Micro Galaxy Discovered Orbiting Milky Way

By Charlene Badasie | Published

A group of scientists has discovered what is believed to be a micro galaxy orbiting the Milky Way. Located approximately 30,000 light-years away, this cluster of stars is the faintest and lowest-mass satellite ever detected within the confines of our galaxy. The find might even be predominantly governed by dark matter.

Galaxies Can Be Smaller Than We Imagined

In a paper detailing the find, researchers state that its existence challenges previous knowledge about celestial structures due to its position on the fringes of our galaxy. The prevailing consensus among experts suggests that Ursa Major III / UNIONS 1 (UMa3/U1) has stayed together because of its gravitational bonds.

That means UMa3/U1, named after the constellation in which it exists and the survey project that found it, may either be a micro galaxy or an exceptionally compact star cluster. This analysis is supported by data from the Keck Observatory’s Deep Imaging Multi-Object Spectrograph, which provides compelling evidence of the gravitational interconnectedness of the constituent stars.

Stars In Perfect Sync

“There are so few stars in UMa3/U1 that one might reasonably question whether it’s just a chance grouping of similar stars. Keck was critical in showing this is not the case,” Marla Geha, an astrophysicist from Yale University and co-author of the study, said. “Our DEIMOS measurements clearly show all the stars are moving through space at very similar velocities and appear to share similar chemistries.”

The Influence Of Dark Matter

dark matter

Micro galaxy UMa3/U1 is made up of approximately 60 ancient stars spanning an area just 10 light-years wide. With a collective mass of 16 times that of the Sun, this minute entity defies conventional categorization, dwarfing even the faintest known dwarf galaxies by a staggering margin. Simon Smith, lead author of the study and a researcher at the University of Victoria, emphasized its significance.

“UMa3/U1 had escaped detection until now due to its extremely low luminosity,” Simon Smith explained. This discovery may challenge our understanding of galaxy formation and perhaps even the definition of a galaxy.” Central to the mystery surrounding micro galaxy UMa3/U1 is the possibility of its dark matter dominance, a conjecture rooted in the peculiar velocity dispersion of its stars.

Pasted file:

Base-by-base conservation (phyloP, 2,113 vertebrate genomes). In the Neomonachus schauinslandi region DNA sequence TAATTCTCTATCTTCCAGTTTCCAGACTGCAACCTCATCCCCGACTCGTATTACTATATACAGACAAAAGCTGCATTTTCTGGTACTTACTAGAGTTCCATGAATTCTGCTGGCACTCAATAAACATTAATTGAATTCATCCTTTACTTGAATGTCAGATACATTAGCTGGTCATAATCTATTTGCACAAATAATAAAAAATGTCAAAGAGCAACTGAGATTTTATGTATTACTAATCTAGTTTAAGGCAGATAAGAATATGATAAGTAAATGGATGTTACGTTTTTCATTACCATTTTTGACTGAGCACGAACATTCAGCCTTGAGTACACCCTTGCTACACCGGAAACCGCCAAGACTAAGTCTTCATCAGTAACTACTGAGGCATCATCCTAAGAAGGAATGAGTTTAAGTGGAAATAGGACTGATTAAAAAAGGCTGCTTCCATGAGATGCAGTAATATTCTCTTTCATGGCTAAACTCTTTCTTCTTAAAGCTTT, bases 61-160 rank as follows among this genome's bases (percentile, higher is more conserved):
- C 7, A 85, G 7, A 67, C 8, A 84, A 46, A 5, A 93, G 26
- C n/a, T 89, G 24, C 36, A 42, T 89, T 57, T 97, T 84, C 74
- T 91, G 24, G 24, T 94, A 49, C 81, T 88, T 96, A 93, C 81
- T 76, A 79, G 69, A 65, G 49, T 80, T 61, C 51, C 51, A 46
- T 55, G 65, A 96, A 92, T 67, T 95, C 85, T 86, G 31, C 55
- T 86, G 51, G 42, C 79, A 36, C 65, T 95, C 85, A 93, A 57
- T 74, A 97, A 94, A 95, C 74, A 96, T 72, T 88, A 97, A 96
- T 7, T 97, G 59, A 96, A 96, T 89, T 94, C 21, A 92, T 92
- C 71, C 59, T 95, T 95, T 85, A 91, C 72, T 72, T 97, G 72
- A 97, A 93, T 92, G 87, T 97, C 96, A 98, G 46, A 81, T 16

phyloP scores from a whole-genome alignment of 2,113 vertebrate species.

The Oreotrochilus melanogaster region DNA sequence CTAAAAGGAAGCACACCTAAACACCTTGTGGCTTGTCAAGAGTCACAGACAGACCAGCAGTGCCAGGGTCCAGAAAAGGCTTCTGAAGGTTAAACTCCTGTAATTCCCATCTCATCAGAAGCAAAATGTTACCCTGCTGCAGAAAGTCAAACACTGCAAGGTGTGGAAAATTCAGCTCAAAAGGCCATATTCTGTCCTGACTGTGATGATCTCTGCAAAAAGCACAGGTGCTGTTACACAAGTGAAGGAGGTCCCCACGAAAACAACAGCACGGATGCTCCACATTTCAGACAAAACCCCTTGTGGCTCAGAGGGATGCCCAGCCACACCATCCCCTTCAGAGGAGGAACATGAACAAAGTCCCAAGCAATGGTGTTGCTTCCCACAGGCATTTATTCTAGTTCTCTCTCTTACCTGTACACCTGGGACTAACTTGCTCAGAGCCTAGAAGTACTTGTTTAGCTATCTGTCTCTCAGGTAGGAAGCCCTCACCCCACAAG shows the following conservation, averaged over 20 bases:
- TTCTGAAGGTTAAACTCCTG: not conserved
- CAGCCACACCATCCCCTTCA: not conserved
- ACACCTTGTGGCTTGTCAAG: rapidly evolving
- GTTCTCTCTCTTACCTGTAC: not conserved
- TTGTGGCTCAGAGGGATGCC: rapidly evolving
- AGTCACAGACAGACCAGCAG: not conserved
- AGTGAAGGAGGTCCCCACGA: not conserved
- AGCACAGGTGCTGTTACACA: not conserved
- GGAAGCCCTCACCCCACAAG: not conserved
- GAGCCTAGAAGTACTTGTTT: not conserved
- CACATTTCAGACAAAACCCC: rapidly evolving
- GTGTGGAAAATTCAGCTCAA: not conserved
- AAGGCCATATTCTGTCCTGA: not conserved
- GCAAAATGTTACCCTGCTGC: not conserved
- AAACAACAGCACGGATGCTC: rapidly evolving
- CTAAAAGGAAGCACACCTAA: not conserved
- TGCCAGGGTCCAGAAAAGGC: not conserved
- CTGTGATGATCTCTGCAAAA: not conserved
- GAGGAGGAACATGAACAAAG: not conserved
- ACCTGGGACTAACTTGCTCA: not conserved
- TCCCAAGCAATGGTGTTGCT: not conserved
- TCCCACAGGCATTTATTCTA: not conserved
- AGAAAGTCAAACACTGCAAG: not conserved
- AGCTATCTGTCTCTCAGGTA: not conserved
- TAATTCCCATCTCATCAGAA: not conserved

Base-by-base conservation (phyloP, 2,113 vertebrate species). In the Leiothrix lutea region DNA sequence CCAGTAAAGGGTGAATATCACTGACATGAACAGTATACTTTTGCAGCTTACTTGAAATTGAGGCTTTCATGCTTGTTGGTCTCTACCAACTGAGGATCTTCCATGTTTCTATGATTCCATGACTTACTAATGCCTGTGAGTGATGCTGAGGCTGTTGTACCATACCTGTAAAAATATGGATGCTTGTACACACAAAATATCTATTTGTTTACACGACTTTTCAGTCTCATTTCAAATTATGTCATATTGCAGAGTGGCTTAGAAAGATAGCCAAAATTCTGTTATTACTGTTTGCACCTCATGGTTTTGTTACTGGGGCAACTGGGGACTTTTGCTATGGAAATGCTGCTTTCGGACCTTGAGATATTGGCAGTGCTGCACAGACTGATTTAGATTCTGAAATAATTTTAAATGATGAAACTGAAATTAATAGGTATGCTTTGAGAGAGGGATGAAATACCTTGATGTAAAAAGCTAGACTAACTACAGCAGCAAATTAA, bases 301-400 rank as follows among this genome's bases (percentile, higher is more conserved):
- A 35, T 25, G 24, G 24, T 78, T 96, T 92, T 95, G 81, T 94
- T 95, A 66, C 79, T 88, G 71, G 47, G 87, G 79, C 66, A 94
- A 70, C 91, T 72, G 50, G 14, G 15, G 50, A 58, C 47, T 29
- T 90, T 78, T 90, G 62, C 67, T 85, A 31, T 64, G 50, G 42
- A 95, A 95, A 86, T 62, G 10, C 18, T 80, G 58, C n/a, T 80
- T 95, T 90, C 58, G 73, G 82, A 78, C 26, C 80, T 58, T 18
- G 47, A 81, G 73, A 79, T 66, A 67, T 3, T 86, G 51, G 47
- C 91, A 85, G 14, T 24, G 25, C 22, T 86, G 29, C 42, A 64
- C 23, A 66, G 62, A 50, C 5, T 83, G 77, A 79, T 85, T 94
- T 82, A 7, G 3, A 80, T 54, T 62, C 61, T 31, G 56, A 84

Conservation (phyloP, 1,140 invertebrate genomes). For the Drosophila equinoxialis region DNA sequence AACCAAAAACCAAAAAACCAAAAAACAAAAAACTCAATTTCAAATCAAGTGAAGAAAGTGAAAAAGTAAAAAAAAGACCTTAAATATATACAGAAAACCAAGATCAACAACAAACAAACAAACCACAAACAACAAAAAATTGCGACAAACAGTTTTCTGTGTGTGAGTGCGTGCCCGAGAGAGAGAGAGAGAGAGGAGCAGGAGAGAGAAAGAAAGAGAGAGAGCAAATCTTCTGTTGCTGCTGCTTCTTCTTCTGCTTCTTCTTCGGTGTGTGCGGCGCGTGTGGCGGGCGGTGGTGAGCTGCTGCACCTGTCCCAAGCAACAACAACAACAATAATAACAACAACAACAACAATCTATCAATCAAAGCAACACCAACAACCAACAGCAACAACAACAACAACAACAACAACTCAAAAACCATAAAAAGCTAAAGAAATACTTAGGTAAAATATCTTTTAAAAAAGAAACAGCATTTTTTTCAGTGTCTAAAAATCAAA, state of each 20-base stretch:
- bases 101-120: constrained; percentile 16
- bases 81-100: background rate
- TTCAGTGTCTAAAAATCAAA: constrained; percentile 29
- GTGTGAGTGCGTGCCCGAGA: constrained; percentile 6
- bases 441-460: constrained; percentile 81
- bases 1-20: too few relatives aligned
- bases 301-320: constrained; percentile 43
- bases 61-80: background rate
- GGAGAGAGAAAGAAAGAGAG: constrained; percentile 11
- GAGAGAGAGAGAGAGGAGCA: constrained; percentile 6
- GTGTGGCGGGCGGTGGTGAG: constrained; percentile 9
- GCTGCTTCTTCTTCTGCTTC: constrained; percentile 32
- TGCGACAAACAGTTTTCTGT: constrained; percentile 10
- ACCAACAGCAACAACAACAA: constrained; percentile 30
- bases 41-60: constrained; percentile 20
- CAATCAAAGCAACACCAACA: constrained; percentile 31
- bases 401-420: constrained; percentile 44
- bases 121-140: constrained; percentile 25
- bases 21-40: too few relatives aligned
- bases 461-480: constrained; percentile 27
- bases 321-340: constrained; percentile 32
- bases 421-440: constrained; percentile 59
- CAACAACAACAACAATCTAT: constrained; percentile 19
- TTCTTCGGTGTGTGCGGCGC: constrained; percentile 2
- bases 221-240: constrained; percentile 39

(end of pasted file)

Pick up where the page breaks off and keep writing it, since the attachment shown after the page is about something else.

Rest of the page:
Gravitional Glue

dark matter

Dark matter, a mysterious entity constituting approximately 27 percent of the universe’s mass-energy content, serves as the gravitational glue binding celestial structures together. Despite its elusive nature, the influence of dark matter on visible matter remains incontrovertible, prompting scientists to explore various theoretical avenues to unravel its composition.

Micro Is Relative

dark matter

If dark matter did not play a role in shaping the micro galaxy, further investigations conducted by the Keck Observatory might provide clarity. Micro galaxies are small galaxies made up of around 1000 to several billion stars compared to 200 to 400 billion stars in the Milky Way. They are believed to be heavily influenced by interactions with larger galaxies.

Examples include the Large Magellanic Cloud, the Small Magellanic Cloud, the Fornax Dwarf, the Sagittarius Dwarf Spheroidal Galaxy, and the Ursa Minor Dwarf. The James Webb Space Telescope has discovered hundreds of ancient galaxies, some of which may be among the first members of the universe.

Over 700 Micro Galaxies Have Been Indentified

dark matter fast radio bursts

These galaxies, which are located in the GOODS-South region and the direction of the Fornax cluster, reveal the cosmos’s appearance in its earliest stages. The JWST Advanced Deep Extragalactic Survey (JADES) gathered a month’s worth of observations from these regions, resulting in the discovery of over 700 newly discovered micro galaxies.

The study is part of an international collaboration called the JADES, which aims to understand how the first galaxies and stars were formed, creating all the elements observed in the universe today.

Source: The Astrophysical Journal

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